Differences Between Genotypes in Kernel Set Under N Deficiency Are Related to Ear Morphology
The greater ability of EFFI than GREEN to maintain constant KN under low N or shading (Figure 6A) might be related to the differences observed in ear morphology at the beginning of the lag phase (Figure 9). The ears of EFFI contained bigger kernels at the apical part of the ear, resulting in a lower gradient of kernel size along the rachis of the ear. This bigger kernel size at the apical part of the ear might be related with lower dominance of the basal kernels and increase the survival rate of the apical kernels. A smaller kernel size shortly after pollination is associated with a higher probability of kernel abortion in the apical areas (Tollenaar and Daynard, 1978). Moreover, the EFFI genotype, having a shorter ear, might have a more synchronous pollination among silks, which could also contribute to differences in dominance between the basal and apical kernels. Indeed, a reduction in the number of florets per ear should lead to a more uniform development within an ear row and less abortion of apical kernels, as suggested previously (Lafitte and Edmeades, 1995). Recently, genotypic differences were shown in the number of florets and the growth dynamic of kernels at the early stages of cob development in maize, and these differences were related to the capacity of different genotypes to resist abiotic stresses by modulation of kernel abortion (Yan et al., 2018). In that study, the genotype with a higher floret number had a higher rate of kernel loss from the apical position, especially under environmental stress (Yan et al., 2018). Thus, genotypes with a moderate number of florets, but ones of equivalent size, might have the advantages shown the EFFI genotype in our investigation, and this trait could be considered a promising plant characteristic for the selection of genotypes resistant to stress conditions.
The lower kernel size gradient within the cob between apical and basal kernel positions in EFFI in comparison to GREEN was not related to carbohydrate supply to the kernels or to utilization within the kernels (Figures 7A–D). Instead, the larger kernels at the ear apex at the beginning of the lag phase (Figure 9) were more resistant to abortion. Although no advantages were found for carbohydrate utilization in kernels at the end of the lag phase, EFFI had a higher carbohydrate utilization efficiency at the plant level, as indicated by the lower concentration of carbohydrates in the stalk (Figure 3 and Supplementary Table S2). This finding indicates that genotypic differences that lead to more efficient carbohydrate utilization in the stalk can also contribute to the carbohydrate utilization efficiency at the plant level.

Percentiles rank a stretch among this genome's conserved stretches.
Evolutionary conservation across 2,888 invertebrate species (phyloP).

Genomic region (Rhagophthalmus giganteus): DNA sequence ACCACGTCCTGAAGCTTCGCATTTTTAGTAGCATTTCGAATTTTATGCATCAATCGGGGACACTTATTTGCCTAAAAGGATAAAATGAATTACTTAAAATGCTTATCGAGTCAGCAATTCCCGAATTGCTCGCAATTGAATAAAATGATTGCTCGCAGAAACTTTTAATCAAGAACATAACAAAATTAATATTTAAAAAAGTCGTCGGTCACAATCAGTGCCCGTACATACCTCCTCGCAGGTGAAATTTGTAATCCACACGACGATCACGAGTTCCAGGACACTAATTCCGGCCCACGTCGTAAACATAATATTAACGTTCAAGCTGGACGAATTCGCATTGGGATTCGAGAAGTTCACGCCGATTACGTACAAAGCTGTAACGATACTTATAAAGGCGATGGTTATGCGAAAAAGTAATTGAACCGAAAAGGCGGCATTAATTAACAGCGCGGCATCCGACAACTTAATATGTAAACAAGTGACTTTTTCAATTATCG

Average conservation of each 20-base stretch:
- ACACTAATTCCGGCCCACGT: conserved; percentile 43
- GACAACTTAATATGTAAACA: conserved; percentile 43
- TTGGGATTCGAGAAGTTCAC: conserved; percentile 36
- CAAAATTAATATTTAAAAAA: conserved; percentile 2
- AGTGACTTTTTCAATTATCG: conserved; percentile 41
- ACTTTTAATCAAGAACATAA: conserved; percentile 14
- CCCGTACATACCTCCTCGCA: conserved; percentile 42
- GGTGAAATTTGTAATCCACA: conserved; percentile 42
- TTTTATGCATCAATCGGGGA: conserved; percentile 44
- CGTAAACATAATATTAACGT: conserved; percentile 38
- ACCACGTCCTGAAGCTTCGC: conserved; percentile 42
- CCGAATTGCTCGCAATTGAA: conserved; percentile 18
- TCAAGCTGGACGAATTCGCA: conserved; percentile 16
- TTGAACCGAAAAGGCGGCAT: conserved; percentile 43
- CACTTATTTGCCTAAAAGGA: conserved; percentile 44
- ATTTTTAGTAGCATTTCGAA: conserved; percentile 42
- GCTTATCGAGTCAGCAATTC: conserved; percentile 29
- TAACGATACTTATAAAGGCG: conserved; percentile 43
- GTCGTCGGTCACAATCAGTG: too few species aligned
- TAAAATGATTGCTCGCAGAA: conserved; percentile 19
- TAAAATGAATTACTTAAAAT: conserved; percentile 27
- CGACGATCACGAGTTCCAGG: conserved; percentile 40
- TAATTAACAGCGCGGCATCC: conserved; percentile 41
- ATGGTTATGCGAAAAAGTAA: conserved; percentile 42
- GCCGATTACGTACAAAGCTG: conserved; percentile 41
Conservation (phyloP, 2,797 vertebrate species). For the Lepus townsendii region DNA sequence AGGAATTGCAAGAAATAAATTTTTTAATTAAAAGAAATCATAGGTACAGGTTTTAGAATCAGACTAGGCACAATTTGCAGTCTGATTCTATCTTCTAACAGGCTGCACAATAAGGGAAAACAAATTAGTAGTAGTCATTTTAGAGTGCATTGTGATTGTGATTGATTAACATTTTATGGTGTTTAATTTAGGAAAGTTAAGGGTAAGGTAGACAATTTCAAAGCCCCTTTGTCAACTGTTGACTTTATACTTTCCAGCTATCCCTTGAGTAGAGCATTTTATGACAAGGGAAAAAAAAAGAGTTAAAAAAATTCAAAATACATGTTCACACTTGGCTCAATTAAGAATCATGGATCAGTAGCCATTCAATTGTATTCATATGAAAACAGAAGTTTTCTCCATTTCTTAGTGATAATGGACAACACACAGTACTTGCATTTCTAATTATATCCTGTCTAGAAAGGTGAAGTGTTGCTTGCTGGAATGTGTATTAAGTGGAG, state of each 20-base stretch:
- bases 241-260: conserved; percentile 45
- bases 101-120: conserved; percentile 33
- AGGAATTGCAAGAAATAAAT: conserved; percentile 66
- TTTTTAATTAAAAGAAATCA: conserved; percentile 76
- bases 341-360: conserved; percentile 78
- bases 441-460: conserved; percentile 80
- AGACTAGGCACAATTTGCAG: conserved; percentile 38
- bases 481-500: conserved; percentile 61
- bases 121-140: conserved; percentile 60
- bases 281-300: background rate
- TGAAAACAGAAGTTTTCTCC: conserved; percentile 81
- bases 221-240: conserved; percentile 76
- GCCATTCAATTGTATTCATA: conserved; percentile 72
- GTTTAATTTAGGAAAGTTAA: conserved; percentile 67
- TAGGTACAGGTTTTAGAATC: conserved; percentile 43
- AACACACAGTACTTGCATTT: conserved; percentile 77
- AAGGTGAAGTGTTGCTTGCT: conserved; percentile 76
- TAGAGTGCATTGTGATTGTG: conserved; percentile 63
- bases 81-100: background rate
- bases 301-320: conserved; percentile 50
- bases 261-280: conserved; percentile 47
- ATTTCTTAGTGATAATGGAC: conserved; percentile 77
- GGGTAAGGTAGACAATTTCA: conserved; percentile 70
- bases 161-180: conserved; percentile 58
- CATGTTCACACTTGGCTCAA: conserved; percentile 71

The data on N concentrations of different organs in the two genotypes (Figure 4) did not indicate a greater ability of EFFI than GREEN to utilize or redistribute accumulated N. Differences between genotypes in N concentration were found only in the stalk under high N (Table 3), indicating that GREEN might have a higher capacity to accumulate N in the pre-silking stage. This might be advantageous in buffering grain yield under post-silking stress conditions (Nasielski et al., 2019). At the end of the lag phase, EFFI had a lower N concentration in the roots (Figure 4D and Supplementary Table S3), suggesting that the N costs for root growth were lower in EFFI than in GREEN. The lower N concentration in the roots was associated with a higher DM partitioning to the roots, indicating that the more efficient utilization of N for root growth might be an important trait that contributes to the higher NUE of EFFI.